I study biocontrol of coffee farm pests in Puerto Rico, specifically the coffee berry borer. I am examining the role of ants in controlling the coffee berry borer's destruction of coffee fruits. In addition to agro-ecosystems, I am interested in wetland ecology and invasive plant species. I also enjoy crocheting and yoga.

Keywords: Coffee, pests, biocontrol, wetlands

B.S. in Environmental Science, University of Missouri (2018)

jnddcs@umich.edu

Bella Mayorga

M.S. Student (2019 - Present)

 

I am in the Conservation Ecology and Environmental Informatics tracks in the School for Environment and Sustainability. I am interested in interdisciplinary studies of agro-ecology and community-based initiatives in food systems sustainability. Prior to starting my graduate studies, I conducted research analyzing urban bird community dynamics in community-managed gardens of the central California coast. Outside of research, I enjoy plant-based cooking, sustainable fashion, rock climbing, sewing, and hiking. 

 

Keywords: Urban agriculture, food systems, sustainability, energy 

 

B.S. in Environmental Studies, University of California, Santa Barbara (2019)

bmayorga@umich.edu

Andriana Miljanic

M.S. Student (2019 - Present)

 

I am interested in the impacts of land-use change and agriculture on local communities and native species. Prior to joining the Perfecto Lab, my research was focused on pollinator communities. I studied how local-level management and landscape composition impacted bee biodiversity in tree plantations throughout the southeastern US. Outside of research, I enjoy exploring new cities, art, and the natural world. 

 

Keywords: Sustainable agriculture, land-use change, communities, biodiversity

 

B.S. in Environmental Science and Biology, Emory University (2017)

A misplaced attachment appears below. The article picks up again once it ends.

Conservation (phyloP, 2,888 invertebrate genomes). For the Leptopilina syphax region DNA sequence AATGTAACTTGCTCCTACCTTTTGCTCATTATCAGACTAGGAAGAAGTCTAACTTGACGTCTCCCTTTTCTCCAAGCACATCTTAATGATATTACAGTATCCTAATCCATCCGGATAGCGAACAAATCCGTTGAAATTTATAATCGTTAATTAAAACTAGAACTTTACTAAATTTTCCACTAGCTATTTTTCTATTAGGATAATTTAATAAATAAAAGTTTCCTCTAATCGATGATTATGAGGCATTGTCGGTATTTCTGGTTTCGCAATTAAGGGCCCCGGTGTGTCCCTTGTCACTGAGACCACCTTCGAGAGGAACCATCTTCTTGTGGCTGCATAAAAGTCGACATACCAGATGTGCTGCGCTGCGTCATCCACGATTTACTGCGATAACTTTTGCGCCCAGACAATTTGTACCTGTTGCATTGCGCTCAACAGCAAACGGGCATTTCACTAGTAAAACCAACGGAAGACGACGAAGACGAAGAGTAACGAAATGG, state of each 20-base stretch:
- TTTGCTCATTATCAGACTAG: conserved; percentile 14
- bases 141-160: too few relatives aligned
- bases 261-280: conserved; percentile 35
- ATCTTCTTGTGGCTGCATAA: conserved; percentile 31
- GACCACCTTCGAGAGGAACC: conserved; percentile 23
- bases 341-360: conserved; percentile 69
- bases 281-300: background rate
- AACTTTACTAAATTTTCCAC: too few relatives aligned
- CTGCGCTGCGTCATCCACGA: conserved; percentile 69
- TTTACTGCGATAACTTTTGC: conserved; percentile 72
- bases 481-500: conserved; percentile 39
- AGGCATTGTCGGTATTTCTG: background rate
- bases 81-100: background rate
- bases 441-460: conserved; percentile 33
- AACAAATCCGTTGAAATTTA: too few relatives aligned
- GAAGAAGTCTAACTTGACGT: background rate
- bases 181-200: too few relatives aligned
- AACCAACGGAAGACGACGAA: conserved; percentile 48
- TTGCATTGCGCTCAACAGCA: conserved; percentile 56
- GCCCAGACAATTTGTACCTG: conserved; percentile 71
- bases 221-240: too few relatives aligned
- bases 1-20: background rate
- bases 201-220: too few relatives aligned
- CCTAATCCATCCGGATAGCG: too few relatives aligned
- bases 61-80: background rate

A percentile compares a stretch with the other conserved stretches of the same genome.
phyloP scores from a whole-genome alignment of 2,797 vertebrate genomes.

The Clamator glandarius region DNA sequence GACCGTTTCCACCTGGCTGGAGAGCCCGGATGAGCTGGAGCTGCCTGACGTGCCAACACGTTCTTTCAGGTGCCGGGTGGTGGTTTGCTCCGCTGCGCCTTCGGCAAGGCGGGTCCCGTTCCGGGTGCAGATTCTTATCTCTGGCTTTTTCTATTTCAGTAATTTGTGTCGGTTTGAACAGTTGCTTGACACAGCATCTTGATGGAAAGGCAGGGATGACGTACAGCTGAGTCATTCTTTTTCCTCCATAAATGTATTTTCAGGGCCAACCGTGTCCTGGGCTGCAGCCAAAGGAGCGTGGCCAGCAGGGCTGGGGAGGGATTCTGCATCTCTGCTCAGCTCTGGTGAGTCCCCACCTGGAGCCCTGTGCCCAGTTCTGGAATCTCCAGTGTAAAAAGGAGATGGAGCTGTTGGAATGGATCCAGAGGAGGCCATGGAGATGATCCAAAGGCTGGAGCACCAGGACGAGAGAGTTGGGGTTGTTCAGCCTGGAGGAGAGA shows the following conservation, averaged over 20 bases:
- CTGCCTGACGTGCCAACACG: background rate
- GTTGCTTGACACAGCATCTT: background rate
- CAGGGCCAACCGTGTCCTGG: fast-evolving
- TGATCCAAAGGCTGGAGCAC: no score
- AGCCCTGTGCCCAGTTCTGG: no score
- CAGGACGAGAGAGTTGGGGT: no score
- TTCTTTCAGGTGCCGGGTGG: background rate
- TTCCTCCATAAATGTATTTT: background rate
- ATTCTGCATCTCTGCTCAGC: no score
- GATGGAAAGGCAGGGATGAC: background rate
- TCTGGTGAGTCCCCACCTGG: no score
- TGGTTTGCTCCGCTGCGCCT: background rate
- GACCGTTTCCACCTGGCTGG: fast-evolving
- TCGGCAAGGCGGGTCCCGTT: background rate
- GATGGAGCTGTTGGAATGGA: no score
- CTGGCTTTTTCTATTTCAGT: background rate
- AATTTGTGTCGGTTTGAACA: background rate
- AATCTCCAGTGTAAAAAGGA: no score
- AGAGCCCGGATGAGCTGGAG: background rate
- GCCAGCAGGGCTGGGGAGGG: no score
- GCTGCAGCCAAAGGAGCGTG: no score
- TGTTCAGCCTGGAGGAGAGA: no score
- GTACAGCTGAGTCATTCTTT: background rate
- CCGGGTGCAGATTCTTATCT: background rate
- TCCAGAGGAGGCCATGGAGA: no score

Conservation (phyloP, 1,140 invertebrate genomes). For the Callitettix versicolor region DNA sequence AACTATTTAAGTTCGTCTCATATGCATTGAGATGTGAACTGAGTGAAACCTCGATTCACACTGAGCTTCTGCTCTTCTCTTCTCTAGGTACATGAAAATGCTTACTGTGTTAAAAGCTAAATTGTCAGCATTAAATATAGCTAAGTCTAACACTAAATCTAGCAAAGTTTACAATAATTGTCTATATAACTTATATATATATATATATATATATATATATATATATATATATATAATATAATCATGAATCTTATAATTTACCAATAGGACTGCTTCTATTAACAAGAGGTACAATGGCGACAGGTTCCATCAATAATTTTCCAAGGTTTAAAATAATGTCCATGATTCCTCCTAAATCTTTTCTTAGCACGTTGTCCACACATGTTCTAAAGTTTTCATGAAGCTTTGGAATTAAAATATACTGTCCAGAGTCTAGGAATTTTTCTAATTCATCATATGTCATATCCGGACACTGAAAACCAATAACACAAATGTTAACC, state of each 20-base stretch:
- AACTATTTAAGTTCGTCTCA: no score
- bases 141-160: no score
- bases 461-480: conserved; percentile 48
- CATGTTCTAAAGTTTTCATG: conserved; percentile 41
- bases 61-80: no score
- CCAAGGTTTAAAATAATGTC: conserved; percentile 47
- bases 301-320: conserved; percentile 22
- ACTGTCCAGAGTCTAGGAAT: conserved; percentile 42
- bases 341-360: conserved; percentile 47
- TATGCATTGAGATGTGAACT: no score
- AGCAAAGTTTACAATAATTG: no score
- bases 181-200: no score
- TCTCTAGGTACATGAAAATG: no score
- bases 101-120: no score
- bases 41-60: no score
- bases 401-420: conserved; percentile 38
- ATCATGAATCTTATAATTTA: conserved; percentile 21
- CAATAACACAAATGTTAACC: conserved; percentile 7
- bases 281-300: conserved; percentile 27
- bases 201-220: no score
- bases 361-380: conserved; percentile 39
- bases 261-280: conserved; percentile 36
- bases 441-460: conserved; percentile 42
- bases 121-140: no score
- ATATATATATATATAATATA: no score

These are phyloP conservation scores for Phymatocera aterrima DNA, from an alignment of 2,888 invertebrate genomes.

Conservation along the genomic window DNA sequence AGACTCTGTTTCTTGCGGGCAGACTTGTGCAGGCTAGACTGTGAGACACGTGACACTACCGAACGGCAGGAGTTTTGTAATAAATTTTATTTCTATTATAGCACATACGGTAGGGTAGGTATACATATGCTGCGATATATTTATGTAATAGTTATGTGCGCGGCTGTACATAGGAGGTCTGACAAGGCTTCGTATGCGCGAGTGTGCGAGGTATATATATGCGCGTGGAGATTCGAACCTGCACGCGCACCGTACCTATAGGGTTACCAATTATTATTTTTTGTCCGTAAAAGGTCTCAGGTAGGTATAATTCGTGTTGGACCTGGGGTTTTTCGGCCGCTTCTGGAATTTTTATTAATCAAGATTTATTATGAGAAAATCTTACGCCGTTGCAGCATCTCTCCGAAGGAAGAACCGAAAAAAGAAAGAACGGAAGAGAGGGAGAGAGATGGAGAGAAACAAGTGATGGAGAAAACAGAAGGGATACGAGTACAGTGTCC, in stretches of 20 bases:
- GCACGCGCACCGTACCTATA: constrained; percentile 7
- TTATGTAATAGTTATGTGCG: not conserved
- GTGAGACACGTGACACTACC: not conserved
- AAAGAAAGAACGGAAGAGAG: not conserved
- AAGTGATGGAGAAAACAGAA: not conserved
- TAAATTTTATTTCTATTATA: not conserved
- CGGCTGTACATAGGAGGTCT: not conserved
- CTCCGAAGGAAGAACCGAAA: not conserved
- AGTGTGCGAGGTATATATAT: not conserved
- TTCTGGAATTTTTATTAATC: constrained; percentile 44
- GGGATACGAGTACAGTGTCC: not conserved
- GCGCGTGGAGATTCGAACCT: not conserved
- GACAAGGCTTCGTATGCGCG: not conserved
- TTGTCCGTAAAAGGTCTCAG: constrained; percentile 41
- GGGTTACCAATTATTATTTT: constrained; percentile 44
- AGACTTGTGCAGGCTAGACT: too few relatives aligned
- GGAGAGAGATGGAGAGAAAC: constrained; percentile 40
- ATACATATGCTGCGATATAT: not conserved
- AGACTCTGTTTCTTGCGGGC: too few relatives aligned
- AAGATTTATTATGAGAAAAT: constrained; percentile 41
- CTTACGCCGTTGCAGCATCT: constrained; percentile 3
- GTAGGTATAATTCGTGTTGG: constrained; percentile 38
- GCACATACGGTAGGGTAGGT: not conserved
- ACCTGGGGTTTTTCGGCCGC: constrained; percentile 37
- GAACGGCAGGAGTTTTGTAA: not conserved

miljanic@umich.edu

Teresa Dorado

M.S. Student (2019 - Present)

 

I am in the Conservation Ecology track at SEAS interested in the intersection between ecological processes and community outreach. In particular, I am interested in the interactions between plants and animals as it pertains to land management. Prior to attending SEAS, I analyzed species diversity in rain gardens and their contribution in enhancing ecosystem services in an urban Chicago neighborhood. Outside of academics, I enjoy painting, running, long bike rides, and eating anything with dark chocolate. 

 

Keywords: Biodiversity, land management, community empowerment, ecology

 

B.S. in Environmental Science, Loyola University Chicago (2018)

tdorado@umich.edu

Ayana Curran-Howes

M.S. Student (2019 - Present)

 

I attained my B.A. in Biology from William Jewell College in 2017 and am interested in how the migration of wildlife and humans is being impacted by climate change, human-imposed boundaries and artificial barriers such as borders. Also passionate about systemic change to food production and consumption, I am interested in how the diversification of farming systems can facilitate migration. I spend my spare time hiking with my dog, painting and enjoying live music.

Keywords: Migration, biodiversity, climate change, food systems, justice

B.A. in Biology, William Jewell College (2017)

achowes@umich.edu

Beth Weiler

M.S. Student (2019 - Present)

 

I’ve been researching Michigan Hymenopteran diversity as it relates to pollination in Dr. Erika Tucker’s lab, and am now planning to explore more plant-insect interactions in the neotropics. My project will focus on parasitoid wasp diversity and their functions as pest control in coffee agroecosystems. Aside from research, I love macro photography of arthropods, scuba diving, caring for my reptile collection, and trying out new beers.

 

Keywords: Biodiversity, pollination, agroecosystems, parasitoids, biocontrol

 

B.S. in Environmental Studies, University of Michigan, Ann Arbor (2015)

blweiler@umich.edu

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Office: 3541 Dana

Lab: 3543 Dana

440 Church Street

Ann Arbor, MI 48104

Contact

Phone: (734)-764-8601

Email: perfecto@umich.edu